Now, my favorite part – the bizarre careers. Stan Musial signed with an independent league team as a pitcher at 16 years old. Played for, like, eight teams in three years in semi-pro ball before the Red Sox finally signed him. They converted him to a hitter, but he didn’t have a position. Like, he wasn’t even a 20 anywhere. So the Sox used him exclusively as a pinch-hitter… for 16 years. He didn’t get one start in 16 years. He was angry, and I don’t blame him. He was hitting .300 most years, and never got a single start. Then, at age-36, they just made him a full-time first baseman. 150 starts a year. Get out there. He played five full seasons there and made three all-star teams before being released at 40 and having short cups of coffee with Minnesota and the Yankees.
Jim Thome had a predictably great career in a few ways – 650 homers, 1900 RBIs… the usual. What makes his career so weird was that he was an absolute burner on the bases for reasons I can’t begin to figure out. First 40-40 guy ever. 438 career steals (he had 20 in real life). Jim Thome: Speed Demon was not a subplot I expected to see.
Another interesting one was Carlos Zambrano. Big Z played almost his whole career for the Rays… as a first baseman. Had a 30-homer 110-RBI season and even won the 2008 ALCS MVP. Never threw a single pitch in the majors.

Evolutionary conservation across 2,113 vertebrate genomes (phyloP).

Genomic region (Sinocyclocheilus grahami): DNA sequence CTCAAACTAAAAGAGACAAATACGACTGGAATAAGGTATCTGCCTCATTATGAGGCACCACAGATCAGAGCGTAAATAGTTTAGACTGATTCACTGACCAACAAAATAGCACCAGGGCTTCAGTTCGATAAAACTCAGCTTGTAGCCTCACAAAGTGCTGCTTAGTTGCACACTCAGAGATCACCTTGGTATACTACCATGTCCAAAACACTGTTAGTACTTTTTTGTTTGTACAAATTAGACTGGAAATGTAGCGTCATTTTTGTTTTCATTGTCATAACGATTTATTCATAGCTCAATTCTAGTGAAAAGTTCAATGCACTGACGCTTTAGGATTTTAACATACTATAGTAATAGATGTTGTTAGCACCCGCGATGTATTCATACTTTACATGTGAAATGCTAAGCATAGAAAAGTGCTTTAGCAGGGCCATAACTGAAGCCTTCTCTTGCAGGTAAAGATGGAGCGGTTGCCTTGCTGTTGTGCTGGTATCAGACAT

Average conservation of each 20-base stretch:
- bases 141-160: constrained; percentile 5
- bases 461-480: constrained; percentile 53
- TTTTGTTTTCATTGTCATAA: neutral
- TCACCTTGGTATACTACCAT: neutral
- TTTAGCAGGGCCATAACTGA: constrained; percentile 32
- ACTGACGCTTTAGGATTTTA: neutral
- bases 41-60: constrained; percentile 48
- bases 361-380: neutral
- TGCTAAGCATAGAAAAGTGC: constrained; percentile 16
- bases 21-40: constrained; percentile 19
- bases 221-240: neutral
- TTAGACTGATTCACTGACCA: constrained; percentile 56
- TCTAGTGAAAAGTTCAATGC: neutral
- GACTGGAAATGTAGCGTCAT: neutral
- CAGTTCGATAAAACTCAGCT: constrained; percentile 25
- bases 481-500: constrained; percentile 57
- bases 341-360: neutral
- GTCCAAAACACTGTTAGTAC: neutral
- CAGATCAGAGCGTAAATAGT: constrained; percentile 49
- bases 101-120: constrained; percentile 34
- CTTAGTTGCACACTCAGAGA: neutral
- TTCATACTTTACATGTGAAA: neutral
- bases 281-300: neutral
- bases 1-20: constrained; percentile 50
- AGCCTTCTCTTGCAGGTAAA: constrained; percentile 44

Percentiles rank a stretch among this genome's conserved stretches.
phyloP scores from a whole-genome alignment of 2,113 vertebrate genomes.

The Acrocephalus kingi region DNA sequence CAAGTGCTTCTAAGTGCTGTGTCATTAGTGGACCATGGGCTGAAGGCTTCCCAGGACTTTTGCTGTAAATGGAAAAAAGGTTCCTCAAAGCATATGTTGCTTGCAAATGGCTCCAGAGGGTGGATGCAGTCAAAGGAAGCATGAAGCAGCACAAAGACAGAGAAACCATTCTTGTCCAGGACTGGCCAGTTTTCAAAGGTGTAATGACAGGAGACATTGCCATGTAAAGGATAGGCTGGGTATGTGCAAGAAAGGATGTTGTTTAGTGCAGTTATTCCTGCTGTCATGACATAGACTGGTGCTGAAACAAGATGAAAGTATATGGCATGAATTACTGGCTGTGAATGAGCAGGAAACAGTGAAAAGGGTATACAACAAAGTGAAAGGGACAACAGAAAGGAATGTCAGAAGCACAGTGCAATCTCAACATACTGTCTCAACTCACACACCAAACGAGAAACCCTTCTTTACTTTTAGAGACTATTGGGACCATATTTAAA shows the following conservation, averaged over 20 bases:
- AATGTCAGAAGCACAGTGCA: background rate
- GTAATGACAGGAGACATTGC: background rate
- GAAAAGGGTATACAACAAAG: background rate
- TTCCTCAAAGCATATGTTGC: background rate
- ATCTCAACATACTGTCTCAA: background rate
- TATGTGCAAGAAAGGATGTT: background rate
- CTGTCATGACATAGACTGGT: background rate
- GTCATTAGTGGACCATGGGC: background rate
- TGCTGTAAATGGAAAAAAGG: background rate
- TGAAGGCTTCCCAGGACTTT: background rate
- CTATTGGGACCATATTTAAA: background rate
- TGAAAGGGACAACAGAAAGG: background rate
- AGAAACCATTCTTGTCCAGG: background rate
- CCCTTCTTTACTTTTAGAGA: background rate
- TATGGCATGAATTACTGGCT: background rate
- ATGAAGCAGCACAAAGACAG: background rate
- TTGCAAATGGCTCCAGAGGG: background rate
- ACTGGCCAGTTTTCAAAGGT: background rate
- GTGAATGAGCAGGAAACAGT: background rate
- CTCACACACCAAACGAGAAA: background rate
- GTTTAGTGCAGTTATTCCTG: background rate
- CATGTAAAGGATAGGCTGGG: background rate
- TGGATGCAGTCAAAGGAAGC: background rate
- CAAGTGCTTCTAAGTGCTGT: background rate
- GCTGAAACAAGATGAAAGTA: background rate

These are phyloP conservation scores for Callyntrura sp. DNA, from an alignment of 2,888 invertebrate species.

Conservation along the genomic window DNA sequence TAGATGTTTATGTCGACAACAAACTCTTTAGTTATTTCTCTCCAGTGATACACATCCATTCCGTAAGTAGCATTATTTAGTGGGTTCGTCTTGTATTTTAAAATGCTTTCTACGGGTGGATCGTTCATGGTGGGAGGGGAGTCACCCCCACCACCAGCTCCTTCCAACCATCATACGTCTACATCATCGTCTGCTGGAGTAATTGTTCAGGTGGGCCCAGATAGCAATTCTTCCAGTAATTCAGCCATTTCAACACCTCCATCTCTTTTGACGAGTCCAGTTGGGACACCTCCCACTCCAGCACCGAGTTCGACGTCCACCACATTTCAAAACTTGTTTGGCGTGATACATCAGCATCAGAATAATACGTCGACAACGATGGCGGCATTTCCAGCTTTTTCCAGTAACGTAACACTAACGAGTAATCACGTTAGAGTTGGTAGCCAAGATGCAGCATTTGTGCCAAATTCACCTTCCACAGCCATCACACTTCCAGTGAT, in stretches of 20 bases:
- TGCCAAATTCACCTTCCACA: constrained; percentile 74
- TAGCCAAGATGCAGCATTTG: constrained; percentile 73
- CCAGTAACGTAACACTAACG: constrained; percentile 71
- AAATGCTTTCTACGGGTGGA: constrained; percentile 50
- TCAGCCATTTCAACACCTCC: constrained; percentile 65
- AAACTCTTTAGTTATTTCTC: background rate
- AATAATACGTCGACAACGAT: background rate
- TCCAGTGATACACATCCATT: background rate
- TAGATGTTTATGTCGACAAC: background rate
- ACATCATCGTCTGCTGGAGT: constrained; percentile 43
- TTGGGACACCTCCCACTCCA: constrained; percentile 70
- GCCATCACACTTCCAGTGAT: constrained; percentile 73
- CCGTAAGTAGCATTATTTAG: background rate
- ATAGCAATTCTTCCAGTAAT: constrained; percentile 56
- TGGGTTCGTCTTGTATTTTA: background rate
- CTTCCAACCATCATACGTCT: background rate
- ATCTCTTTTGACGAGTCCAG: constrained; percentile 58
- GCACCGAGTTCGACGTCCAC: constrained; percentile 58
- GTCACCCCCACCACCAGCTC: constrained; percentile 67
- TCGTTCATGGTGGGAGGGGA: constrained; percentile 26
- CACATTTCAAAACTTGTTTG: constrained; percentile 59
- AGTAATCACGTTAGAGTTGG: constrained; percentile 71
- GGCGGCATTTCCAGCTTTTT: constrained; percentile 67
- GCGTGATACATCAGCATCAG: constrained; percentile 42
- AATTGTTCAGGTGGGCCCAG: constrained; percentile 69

Roger Clemens went first overall to the Cubs in 1983 and ended up pitching mostly as a reliever for a staggering 18 different teams. The end results: 5.9 WAR for the Cubbies, -1.5 for the other 17 teams combined.
Last but not least, Phil Niekro. Niekro pitched in the minors from 1960-1974 and never made it to the Show, so he retired… only to come out of retirement in 1984 at the age of 45 and make it onto the Yankees. He pitched in eight games and was absolutely terrible, but it’s still a pretty cool story.
A few other minor notes – I eliminated the color barrier early and it was broken by a guy named Pythias Russ, who signed with the Cardinals and then was traded to the Philadelphia A’s two months later. Ended up winning three gold gloves in the majors; not quite Jackie Robinson but not bad. First $100M contract went to Griffey, first $200M to A-Rod, and there were only two $300M contracts ever – David Wright (Mariners) and Christian Yelich (Marlins). The Best “What If?” scenario was Josh Hamilton, who stayed off drugs and posted a 131.2 career WAR. The worst was Jose Fernandez, who (to this point) has posted a 6.77 ERA in the majors.
Yeah, I think that’s most of the broad stroke interesting stuff. Hit the comments with any specific questions on players or teams.
P.S. – Almost forgot, Moonlight Graham never even made it to Triple-A. :(
submitted by fuckaubreyhuff